Clinton campaign outlines impact of college plan on Georgia families
By Janel Davis – The Atlanta Journal-Constitution
About 168,500 in-state, full-time students attending Georgia’s public four-year colleges could benefit from a plan by Democratic presidential candidate Hillary Clinton to make higher education more affordable, her campaign said Monday. Under the plan, students would be able to attend a a four-year public college without taking out loans for tuition, and community college students — including about 119,200 in Georgia — could attend tuition-free. Also, people with student loans would be able to refinance their debts at the currently lower interest rates.
This Is How Students Cheat in MOOCs
by Andy Thomason
Researchers at Harvard University and the Massachusetts Institute of Technology have identified a way students are cheating to earn credit in MOOCs. The method is the subject of a working paper, “Detecting and Preventing ‘Multiple-Account’ Cheating in Massive Open Online Courses,” published online on Monday. According to the researchers, some students are creating at least two accounts in a MOOC — one or more with which to purposely fail assignments in order to discover the correct answers, which they use to ace the assignments in their primary account.
Conversation About Sexual Violence Is Often a New One for College Freshmen
By Mary Ellen McIntire
Students arriving on college campuses this month will be brought into several conversations about sex, consent, and sexual assault. For many, it will be the first time they discuss such topics in a formal way. While sexual assault and how to combat it has become a focus of discussion on college campuses, that’s not the case in secondary schools. Yet high-profile rape cases, like the St. Paul’s School trial, illustrate that sexual violence is a reality that many students deal with before they reach a college campus.
How One University Uses New-Student Orientation to Talk About Sexual Assault
By Sarah Brown
A young woman sways under flashing strobe lights and thumping music, her eyes bloodshot, clearly intoxicated. A man, about the same age, begins dancing with her and kissing her. She weakly tries to push him away. Eventually, he leads her to her apartment, pulls her into her bedroom, and shuts the door. He begins taking her clothes off, and the scene ends. The scenario leading up to a rape occurs during a short film that was shown to University of Richmond freshmen and transfer students on Friday night during orientation for new students. The session focused on bystander intervention, training students on how to step in when they see signs of a potential assault. In the video, friends and witnesses look concerned when they see the young man and woman interacting, but they take no action. …At many colleges, orientation, which often takes place over the summer or just before fall classes begin, serves as students’ introduction to the issues of sexual assault and consent. Those topics have become major priorities for colleges as public attention on their handling of sexual-assault cases has intensified. Richmond is one of dozens of colleges where sexual-violence complaints are under investigation for possible violations of the federal gender-equity law known as Title IX.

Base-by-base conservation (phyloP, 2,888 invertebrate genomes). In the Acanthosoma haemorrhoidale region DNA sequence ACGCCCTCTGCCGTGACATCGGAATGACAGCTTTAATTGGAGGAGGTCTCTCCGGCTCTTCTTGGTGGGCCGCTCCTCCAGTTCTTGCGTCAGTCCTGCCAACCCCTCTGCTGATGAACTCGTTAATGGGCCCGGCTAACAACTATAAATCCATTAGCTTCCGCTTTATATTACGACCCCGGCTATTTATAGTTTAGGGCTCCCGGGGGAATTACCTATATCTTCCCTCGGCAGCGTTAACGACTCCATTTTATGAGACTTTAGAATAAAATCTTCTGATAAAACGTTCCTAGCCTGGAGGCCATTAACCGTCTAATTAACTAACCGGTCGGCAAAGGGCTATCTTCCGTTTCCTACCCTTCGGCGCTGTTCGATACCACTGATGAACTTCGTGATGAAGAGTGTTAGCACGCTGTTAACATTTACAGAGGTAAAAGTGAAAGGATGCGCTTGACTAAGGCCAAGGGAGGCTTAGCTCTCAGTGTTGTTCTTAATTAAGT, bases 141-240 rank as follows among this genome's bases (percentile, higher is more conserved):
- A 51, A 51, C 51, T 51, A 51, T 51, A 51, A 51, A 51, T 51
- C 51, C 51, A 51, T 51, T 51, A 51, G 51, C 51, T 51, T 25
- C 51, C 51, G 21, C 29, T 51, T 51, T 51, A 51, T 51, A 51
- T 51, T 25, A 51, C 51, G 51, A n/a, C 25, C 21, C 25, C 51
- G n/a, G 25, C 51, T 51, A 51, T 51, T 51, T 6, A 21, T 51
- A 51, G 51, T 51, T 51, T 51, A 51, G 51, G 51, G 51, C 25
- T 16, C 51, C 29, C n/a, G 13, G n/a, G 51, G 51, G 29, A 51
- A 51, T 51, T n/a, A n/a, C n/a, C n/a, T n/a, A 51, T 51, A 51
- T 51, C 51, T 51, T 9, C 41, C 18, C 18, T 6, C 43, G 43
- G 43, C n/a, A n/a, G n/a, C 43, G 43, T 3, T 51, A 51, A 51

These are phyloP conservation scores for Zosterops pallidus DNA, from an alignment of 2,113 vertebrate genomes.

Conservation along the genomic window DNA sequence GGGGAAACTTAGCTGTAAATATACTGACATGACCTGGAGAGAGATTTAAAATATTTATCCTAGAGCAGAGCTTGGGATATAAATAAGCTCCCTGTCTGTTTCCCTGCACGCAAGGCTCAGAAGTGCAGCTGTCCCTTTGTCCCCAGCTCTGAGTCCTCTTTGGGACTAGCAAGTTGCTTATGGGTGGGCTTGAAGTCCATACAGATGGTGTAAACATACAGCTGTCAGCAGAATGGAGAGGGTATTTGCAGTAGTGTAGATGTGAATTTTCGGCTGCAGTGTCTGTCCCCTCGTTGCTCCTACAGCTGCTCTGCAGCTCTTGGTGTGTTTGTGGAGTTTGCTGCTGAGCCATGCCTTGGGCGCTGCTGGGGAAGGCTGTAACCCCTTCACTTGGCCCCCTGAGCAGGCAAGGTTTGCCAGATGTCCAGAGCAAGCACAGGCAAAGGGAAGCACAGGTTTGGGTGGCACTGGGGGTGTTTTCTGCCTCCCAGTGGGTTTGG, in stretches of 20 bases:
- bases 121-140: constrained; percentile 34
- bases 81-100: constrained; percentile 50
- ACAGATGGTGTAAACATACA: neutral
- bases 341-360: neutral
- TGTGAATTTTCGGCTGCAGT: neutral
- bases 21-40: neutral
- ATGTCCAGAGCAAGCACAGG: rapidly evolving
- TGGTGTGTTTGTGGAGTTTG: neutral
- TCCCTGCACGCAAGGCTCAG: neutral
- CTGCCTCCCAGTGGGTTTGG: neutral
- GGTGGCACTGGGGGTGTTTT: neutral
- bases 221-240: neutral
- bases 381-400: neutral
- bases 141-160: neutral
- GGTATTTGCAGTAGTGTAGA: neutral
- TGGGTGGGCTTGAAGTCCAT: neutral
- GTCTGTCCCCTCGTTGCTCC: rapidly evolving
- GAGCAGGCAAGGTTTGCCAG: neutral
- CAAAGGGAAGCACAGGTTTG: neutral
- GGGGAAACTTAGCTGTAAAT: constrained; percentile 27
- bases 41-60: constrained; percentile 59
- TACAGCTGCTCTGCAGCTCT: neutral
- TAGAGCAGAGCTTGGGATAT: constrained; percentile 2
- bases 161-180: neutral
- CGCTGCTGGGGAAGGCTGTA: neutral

Florida Board of Education to allow college four-year degrees again
Jeffrey S. Solochek, Times Staff Writer
High school graduates seeking less expensive higher education options will soon have more degree options within the Florida college system. This week, the Florida Board of Education will consider approval of five new bachelor’s degree programs:
o Tallahassee Community College – Bachelor of Science in Nursing
o Polk State College – Bachelor of Science in Elementary Education with a STEM focus; Bachelor of Science in Early Childhood Education
o Seminole State College – Bachelor of Science in Health Sciences
o Santa Fe College – Bachelor of Science in Information Systems Technology
These proposals mark the first time in more than a year that the board will act on four-year programs within the colleges. Lawmakers had placed a moratorium on new offerings in 2014, citing mission creep of the colleges into university territory.
Responding to Free
By Ashley A. Smith
Community colleges across Tennessee are starting their academic year with many students who may have never thought they would attend an institution of higher learning, but who are taking advantage of the Tennessee Promise program, which offers them a free two-year college education. Although official numbers won’t be available until after the 14th day of enrollment, Tennessee Promise has 22,534 college freshmen as of the last August deadline to remain in the program, said Mike Krause, executive director of Tennessee Promise, the signature program of Governor Bill Haslam, a Republican.